I could also see brilliant developers who love building things using this as a means to connect with brilliant hustlers looking for things to sell/market. Maybe it will be a long time before any individual side project bought from here gets to itself be a major product (and maybe not!), but there's an entire spectrum in between that still adds value to the ecosystem: this could be a very interesting way for cofounders to serendipitously connect based on mutual interest, and of course it's a gold-mine for potential employers and head-hunters.

Edit: I think it's disingenuous to suggest that a side project is a "baby" and should not be abandoned, or if it is it should necessarily be open sourced. A product may be of commercial value but someone doesn't want to pursue because they have no ability to market it, or their interests changed, or they stumbled upon an even more profitable idea that is taking up all their attention, or they got a job at Google, etc etc.

This is an excellent response!

I'll just add an anecdote - in the past I've bought a friend's unsuccessful business and promptly made a decent profit from it. Sometimes a different skillset is just what a project needs.

> Paying $20-1000 to buy a packaged product that lets us test some of our hypotheses immediately is a nice option to have.

Have you seen how much people want to sell their sites/projects for though? I've seen todo-lists being offered in the past for $1000+. Which is just scary.

paying money to inherit someone else's unsuccessful idea that they lost interest in will only appeal to software developers that have no ideas or inspirations of their own.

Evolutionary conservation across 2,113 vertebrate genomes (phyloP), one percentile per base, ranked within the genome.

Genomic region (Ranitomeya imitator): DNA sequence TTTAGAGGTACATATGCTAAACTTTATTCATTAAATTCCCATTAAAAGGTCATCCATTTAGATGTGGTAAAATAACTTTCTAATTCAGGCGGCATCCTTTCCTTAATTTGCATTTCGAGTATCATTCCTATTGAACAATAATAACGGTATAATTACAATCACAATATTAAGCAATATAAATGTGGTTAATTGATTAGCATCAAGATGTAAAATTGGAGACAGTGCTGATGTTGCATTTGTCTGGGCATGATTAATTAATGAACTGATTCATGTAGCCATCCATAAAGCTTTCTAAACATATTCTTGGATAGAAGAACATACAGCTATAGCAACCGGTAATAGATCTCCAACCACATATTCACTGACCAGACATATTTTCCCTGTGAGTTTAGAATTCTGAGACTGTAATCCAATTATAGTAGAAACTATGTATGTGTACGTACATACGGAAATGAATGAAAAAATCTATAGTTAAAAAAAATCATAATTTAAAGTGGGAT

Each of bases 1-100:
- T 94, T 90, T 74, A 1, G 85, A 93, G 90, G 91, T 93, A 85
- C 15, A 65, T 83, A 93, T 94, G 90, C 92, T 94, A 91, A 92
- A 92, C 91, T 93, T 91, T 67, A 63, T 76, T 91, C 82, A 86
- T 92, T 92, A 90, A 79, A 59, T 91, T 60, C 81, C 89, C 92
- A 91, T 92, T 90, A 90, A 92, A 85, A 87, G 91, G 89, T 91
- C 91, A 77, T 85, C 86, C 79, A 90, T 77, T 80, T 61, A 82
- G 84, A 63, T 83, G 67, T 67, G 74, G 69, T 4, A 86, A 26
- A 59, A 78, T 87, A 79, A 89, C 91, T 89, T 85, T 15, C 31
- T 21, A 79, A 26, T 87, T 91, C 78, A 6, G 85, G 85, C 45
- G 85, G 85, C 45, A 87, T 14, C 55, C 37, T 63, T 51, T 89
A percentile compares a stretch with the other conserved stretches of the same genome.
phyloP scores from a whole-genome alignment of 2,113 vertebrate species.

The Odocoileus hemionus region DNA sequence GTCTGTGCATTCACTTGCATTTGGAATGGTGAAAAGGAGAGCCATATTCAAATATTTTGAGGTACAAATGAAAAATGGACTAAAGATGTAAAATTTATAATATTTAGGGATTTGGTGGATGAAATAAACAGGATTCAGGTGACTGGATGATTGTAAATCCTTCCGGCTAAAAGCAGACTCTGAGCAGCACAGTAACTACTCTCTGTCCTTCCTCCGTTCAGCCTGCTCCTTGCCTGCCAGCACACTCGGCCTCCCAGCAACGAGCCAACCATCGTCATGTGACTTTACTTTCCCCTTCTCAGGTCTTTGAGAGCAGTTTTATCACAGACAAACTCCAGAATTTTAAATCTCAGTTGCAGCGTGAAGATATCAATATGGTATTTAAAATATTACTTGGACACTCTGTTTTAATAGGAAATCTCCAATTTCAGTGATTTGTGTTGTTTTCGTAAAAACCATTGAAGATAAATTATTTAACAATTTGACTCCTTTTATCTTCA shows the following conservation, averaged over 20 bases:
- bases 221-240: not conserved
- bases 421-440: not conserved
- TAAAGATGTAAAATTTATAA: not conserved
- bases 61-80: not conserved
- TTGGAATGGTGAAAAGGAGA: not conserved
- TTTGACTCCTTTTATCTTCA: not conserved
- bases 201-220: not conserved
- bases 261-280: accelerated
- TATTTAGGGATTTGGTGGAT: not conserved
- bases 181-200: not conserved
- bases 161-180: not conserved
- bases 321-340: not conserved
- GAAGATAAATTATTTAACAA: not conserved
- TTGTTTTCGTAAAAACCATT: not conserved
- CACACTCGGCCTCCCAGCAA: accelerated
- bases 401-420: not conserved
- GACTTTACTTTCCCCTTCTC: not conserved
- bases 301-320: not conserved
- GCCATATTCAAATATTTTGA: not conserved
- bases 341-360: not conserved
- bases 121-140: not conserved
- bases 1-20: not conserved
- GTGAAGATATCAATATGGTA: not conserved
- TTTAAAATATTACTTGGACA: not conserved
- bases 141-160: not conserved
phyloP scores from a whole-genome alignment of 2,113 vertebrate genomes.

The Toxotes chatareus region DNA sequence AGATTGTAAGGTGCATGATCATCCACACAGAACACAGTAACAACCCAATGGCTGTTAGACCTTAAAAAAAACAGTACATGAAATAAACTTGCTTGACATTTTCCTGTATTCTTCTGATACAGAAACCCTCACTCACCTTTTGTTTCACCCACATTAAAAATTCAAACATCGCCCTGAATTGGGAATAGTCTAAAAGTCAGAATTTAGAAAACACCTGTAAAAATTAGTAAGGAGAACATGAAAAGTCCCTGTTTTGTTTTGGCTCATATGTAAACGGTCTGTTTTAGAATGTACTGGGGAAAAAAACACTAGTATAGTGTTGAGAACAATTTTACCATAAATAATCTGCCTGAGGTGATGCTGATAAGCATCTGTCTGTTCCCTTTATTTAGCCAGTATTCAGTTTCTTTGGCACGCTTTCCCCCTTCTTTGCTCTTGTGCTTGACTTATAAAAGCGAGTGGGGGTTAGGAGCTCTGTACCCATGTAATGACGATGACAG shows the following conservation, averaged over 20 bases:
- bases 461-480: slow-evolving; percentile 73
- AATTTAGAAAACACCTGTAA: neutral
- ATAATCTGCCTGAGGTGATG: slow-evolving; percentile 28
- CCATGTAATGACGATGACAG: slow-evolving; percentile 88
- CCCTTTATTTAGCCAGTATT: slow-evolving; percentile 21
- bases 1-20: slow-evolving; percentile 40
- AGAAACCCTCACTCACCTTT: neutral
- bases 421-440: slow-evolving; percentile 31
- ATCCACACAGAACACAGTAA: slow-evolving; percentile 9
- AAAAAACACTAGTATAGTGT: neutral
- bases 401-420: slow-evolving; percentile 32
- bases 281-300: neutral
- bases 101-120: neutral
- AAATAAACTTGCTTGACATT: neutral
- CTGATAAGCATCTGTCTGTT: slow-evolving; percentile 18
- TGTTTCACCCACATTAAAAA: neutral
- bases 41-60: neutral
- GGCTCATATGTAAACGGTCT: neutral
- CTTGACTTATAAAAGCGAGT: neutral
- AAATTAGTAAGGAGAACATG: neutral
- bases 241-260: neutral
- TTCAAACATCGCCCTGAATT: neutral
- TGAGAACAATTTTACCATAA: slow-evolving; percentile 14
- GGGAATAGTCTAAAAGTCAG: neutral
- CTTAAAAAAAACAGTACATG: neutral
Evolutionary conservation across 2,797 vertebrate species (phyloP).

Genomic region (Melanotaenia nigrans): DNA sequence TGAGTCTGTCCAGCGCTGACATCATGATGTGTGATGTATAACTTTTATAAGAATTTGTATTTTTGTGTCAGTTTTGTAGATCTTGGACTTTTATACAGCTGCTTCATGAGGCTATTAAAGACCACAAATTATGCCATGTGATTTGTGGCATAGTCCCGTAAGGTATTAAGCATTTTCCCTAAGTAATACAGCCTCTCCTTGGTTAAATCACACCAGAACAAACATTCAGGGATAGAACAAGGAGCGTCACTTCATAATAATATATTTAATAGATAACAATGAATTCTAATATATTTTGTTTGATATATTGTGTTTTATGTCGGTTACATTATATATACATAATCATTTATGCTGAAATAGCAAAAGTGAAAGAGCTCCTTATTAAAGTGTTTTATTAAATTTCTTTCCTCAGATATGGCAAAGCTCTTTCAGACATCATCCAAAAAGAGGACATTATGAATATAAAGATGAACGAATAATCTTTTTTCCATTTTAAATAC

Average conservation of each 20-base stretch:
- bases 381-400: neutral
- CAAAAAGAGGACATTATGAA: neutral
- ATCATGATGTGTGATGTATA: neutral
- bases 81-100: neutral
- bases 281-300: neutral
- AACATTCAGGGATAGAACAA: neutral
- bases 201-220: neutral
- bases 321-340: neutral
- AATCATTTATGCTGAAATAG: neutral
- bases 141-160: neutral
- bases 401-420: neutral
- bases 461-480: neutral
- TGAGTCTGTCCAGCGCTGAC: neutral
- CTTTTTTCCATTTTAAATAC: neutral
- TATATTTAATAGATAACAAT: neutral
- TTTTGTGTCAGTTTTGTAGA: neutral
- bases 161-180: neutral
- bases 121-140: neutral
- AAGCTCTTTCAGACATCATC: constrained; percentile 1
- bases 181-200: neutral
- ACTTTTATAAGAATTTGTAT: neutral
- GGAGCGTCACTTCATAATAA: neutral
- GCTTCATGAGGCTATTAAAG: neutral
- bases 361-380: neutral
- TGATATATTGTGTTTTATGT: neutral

Not sure I see that, mostly because not all side projects by developers will be pure code/apps. Quite a few developers seem to be creating e-mail newsletters but then are failing to monetize them or run them regularly long-term. I'd buy those on the right topics at the right price even if I could rip off the idea myself because there's still value there.

I think you are right in assuming that the buyer side of the market is not going to consist of developers. However, there is certainly a market here if the right people are targeted and the projects are presented as businesses in a box as opposed to abandoned side projects.

Potential buyers include MBA's who can't code, or don't have time to, and all of those many people who tell you "I have an idea I just need you to build it and we will split everything 50/50". If the grand vision was presented to them properly, they just might shell out a few thousand for it.

You should probably turn off debug mode, or whatever is causing me to see stack traces instead of a 404 page.